updated 02 May, 2018 at 6:35 AM


How to obtain a LetsEncrypt wildcard certificate with certbot


Keep in mind that this is the manual process of responding to dns challenges. We've created acmehelper for this unique purpose - to handle most of the complexity of this process in a easy, safe, reliable and fully automated manner. You can sign up here - is free forever for one domain! No credit card information required!

Now that the sales pitch is out of the way, let's start!

First thing first, we'll need to a pick an OS and version. Since Linux is powering over 95% of the top one million domains we'll go with Linux. For distribution CentOS and Ubuntu are the most popular ones for servers with Ubuntu having a very small lead.

We'll pick Ubuntu 14.04 LTS - Trusty Tahr for this tutorial.

If you use another distribution the only different step is installing certbot, you can find out how to do that for your distribution here on the Electronic Frontier Foundation web site.

Select from the left drop-down None of the above and your system on the right dropdown:

certbot install details

Note that we didn't pick a web server as we don't care at this point. We want a wildcard certificate that we can use to secure multiple services: web, email, vpn, etc.

Step 1 - Installing certbot

Since we plan on using certbot we need to get it installed on our server.

Certbot is under active development and the team maintains a software repository with up-to-date versions. We'll use that repository.

So let's update our existing installation and add the packages needed to install additional repositories:

$ sudo apt-get update
$ sudo apt-get install software-properties-common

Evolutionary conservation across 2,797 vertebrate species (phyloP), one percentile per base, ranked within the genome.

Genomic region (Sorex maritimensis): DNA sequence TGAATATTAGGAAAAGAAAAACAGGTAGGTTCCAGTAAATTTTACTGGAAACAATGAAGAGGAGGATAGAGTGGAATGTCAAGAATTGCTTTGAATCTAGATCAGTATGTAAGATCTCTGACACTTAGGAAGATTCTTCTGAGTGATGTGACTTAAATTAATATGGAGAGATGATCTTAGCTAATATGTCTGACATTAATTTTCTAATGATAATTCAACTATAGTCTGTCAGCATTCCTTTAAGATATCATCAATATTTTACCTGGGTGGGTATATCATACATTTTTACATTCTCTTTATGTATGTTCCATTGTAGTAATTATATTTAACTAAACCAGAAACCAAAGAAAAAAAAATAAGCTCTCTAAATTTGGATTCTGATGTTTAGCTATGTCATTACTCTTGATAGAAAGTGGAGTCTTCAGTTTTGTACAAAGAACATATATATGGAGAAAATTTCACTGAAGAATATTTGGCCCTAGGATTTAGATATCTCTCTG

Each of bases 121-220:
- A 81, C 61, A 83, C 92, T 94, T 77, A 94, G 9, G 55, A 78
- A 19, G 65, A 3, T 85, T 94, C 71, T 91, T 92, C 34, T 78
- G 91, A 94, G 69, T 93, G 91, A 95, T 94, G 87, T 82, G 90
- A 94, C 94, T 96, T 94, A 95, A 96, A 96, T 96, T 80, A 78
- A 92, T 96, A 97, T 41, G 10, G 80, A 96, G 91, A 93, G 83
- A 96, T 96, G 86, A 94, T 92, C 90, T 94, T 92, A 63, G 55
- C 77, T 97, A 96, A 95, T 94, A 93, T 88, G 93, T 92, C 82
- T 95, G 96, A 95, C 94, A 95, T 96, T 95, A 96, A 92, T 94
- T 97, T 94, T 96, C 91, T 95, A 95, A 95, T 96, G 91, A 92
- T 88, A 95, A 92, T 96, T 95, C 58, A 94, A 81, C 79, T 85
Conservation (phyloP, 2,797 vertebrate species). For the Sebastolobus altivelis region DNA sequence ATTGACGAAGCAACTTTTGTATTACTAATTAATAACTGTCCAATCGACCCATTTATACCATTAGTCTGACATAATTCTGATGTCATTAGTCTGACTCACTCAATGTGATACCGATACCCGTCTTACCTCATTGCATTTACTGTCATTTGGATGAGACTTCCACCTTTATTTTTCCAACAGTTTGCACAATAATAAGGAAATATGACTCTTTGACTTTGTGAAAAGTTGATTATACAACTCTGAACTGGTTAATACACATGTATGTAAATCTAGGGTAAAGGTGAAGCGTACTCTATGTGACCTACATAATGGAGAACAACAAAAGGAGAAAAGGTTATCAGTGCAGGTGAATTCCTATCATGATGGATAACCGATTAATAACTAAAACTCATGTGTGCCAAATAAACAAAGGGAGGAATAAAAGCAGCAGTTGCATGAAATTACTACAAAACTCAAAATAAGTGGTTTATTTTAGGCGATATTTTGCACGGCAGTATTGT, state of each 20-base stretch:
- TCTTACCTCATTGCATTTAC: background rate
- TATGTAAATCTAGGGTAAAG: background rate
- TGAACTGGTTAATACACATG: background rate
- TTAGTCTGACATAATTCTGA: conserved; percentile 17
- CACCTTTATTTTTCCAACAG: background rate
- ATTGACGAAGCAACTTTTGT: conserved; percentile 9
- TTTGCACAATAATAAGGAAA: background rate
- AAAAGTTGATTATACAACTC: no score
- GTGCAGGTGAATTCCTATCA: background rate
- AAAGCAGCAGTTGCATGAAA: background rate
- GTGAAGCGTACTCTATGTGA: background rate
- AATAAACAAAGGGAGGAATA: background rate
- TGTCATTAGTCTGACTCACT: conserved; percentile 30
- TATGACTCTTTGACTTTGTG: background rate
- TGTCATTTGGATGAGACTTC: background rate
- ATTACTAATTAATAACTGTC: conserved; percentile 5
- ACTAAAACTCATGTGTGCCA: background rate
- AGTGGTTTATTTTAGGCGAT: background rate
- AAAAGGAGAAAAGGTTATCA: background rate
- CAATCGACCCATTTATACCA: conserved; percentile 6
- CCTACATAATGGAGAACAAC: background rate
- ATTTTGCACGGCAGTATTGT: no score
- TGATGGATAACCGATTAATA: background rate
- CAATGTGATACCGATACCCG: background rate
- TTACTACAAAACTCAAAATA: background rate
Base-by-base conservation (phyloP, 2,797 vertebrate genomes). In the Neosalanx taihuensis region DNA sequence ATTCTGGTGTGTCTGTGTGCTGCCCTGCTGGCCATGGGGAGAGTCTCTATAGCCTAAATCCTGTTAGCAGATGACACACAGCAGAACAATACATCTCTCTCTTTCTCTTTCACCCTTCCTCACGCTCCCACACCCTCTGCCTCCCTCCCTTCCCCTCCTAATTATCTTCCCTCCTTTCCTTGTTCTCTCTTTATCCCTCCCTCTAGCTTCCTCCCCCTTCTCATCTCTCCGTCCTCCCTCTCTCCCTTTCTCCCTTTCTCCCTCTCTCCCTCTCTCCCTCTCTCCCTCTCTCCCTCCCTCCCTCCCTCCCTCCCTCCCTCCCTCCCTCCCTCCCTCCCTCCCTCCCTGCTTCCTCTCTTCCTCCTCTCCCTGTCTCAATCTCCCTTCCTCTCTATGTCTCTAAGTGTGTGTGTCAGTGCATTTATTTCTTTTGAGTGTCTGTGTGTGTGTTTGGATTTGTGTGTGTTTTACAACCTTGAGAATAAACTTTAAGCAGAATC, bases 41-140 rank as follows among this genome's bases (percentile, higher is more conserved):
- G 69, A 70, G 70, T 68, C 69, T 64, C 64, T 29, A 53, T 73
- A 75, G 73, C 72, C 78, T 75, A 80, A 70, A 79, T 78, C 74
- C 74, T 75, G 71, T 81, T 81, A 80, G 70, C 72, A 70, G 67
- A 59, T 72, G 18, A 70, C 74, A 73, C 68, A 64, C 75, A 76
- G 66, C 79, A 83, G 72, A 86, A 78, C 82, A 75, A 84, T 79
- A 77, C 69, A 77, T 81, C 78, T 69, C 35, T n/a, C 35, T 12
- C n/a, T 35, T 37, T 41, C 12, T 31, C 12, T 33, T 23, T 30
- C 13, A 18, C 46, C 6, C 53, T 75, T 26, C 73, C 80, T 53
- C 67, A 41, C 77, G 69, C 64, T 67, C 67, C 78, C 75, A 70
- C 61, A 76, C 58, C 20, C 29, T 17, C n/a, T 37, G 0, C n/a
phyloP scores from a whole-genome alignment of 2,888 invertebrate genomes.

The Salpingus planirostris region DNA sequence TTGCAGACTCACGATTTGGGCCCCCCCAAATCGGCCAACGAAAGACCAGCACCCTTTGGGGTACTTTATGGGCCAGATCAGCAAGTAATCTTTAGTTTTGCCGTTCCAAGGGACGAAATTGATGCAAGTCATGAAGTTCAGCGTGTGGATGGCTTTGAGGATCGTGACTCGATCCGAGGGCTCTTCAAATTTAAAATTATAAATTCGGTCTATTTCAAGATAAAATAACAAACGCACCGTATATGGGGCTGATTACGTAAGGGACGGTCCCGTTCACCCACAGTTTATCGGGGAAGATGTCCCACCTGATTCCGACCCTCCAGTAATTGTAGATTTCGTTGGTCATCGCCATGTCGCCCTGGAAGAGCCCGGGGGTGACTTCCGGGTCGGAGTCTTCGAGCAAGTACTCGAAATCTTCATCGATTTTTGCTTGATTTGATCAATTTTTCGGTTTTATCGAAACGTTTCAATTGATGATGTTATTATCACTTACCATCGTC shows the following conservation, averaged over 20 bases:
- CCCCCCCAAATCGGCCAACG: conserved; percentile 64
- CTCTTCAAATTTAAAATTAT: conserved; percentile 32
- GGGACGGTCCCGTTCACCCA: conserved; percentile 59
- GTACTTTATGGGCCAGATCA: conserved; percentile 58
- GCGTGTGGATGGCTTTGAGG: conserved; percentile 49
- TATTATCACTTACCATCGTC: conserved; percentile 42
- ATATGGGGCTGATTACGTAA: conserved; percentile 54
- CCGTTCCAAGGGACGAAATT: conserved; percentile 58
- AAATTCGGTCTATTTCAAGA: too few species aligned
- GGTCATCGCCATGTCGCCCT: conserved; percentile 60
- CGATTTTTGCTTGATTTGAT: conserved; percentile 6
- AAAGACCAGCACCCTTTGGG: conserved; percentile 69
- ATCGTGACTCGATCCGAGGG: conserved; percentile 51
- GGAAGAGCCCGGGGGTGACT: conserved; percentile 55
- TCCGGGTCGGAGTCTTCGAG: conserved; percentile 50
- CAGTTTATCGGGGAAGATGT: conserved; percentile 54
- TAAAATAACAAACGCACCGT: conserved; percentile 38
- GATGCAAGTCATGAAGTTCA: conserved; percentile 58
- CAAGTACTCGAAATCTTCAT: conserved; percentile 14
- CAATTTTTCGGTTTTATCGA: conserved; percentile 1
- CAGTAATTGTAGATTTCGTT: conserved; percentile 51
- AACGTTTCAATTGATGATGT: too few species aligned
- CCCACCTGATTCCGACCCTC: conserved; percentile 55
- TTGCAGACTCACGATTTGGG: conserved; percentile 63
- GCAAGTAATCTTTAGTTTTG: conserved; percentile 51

Now let's add the repository:

$ sudo add-apt-repository ppa:certbot/certbot

You'll need to press ENTER to accept. After that we'll update the repository information again but this time also retrieving the packages from certbot repository.

$ sudo apt-get update

Is time to install certbot:

$ sudo apt-get install certbot

Press 'y' to accept the packages and we're done with this part.

Now is time for the fun part!

Step 2 - Requesting the certificate

The next command is quite long but I'll explain what each option does:

$ sudo certbot certonly \
    --server https://acme-v02.api.letsencrypt.org/directory \
    --manual --preferred-challenges dns \
    --register-unsafely-without-email \
    -d example.com -d *.example.com
  • certonly we want only the certificate, we don't want certbot to configure nginx, apache or any other web server for us.

  • server the current acme endpoint (v1) doesn't support wildcard certificates. We'll be using v2 - the new one - that does.

  • manual we will respond to the challenge manually by adding/editing a DNS challenge entry

  • preferred-challenges we have to use dns challenges for wildcard certificates

  • register-unsafely-without-email this option instructs letsencrypt that we don't want to be notified by email when our certificate is about to expire. If you do want to get notifications and plan to use the certificate obtained in production leave this option out and fill out the email address when required.

  • -d example.com -d *.example.com the wildcard certificate will be for example.com and all the direct subdomains (www.example.com, cdn.example.com and so on). A direct domain is required even you don't plan to use the certificate for the domain itself but only for subdomains. If you want a certificate for a subdomain (like dev.example.com) the same steps apply, you just need to replace _acme-challenge with _acme-challenge.dev as the DNS record name.

Don't forget to replace example.com with your actual domain!

You will be prompted with the following message:

NOTE: The IP of this machine will be publicly logged as having requested this
certificate. If you're running certbot in manual mode on a machine that is not
your server, please ensure you're okay with that.

Are you OK with your IP being logged?

You have to agree to continue. So hit "y".

The next message will be similar to:

Please deploy a DNS TXT record under the name
_acme-challenge.example.com with the following value:


Before continuing, verify the record is deployed.
Press Enter to Continue
Do not hit enter! Leave the console opened for now.

We need to setup the dns entry first. For the following commands open a new console window on the same server or on the local machine, it doesn't matter.

Step 3 - Install dig to verify DNS records